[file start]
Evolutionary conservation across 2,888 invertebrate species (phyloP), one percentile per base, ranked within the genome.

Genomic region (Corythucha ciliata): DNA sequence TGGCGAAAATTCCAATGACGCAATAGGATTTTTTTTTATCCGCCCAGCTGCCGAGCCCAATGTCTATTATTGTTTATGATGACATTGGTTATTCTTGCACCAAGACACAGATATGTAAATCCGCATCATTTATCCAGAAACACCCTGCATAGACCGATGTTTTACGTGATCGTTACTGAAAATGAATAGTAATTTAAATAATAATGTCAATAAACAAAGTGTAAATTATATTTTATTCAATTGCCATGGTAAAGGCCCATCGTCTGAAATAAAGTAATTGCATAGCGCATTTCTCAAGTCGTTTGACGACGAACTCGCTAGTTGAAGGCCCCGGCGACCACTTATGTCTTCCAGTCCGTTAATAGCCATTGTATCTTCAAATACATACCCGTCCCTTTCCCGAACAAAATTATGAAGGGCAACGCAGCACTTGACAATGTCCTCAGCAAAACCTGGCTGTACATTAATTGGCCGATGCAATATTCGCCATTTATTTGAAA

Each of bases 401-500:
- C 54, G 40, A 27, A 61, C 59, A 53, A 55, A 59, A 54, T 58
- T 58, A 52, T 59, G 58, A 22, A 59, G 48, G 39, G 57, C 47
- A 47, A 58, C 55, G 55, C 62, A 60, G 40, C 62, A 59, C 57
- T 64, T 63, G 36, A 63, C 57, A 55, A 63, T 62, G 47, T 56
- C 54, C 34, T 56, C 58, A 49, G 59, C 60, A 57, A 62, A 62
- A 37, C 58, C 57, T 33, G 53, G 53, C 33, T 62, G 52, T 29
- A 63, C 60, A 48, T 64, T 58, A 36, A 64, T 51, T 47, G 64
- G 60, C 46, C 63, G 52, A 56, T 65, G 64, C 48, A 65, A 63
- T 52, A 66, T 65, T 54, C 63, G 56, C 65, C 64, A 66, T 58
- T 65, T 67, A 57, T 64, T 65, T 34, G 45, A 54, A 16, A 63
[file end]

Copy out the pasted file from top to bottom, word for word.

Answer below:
Evolutionary conservation across 2,888 invertebrate species (phyloP), one percentile per base, ranked within the genome.

Genomic region (Corythucha ciliata): DNA sequence TGGCGAAAATTCCAATGACGCAATAGGATTTTTTTTTATCCGCCCAGCTGCCGAGCCCAATGTCTATTATTGTTTATGATGACATTGGTTATTCTTGCACCAAGACACAGATATGTAAATCCGCATCATTTATCCAGAAACACCCTGCATAGACCGATGTTTTACGTGATCGTTACTGAAAATGAATAGTAATTTAAATAATAATGTCAATAAACAAAGTGTAAATTATATTTTATTCAATTGCCATGGTAAAGGCCCATCGTCTGAAATAAAGTAATTGCATAGCGCATTTCTCAAGTCGTTTGACGACGAACTCGCTAGTTGAAGGCCCCGGCGACCACTTATGTCTTCCAGTCCGTTAATAGCCATTGTATCTTCAAATACATACCCGTCCCTTTCCCGAACAAAATTATGAAGGGCAACGCAGCACTTGACAATGTCCTCAGCAAAACCTGGCTGTACATTAATTGGCCGATGCAATATTCGCCATTTATTTGAAA

Each of bases 401-500:
- C 54, G 40, A 27, A 61, C 59, A 53, A 55, A 59, A 54, T 58
- T 58, A 52, T 59, G 58, A 22, A 59, G 48, G 39, G 57, C 47
- A 47, A 58, C 55, G 55, C 62, A 60, G 40, C 62, A 59, C 57
- T 64, T 63, G 36, A 63, C 57, A 55, A 63, T 62, G 47, T 56
- C 54, C 34, T 56, C 58, A 49, G 59, C 60, A 57, A 62, A 62
- A 37, C 58, C 57, T 33, G 53, G 53, C 33, T 62, G 52, T 29
- A 63, C 60, A 48, T 64, T 58, A 36, A 64, T 51, T 47, G 64
- G 60, C 46, C 63, G 52, A 56, T 65, G 64, C 48, A 65, A 63
- T 52, A 66, T 65, T 54, C 63, G 56, C 65, C 64, A 66, T 58
- T 65, T 67, A 57, T 64, T 65, T 34, G 45, A 54, A 16, A 63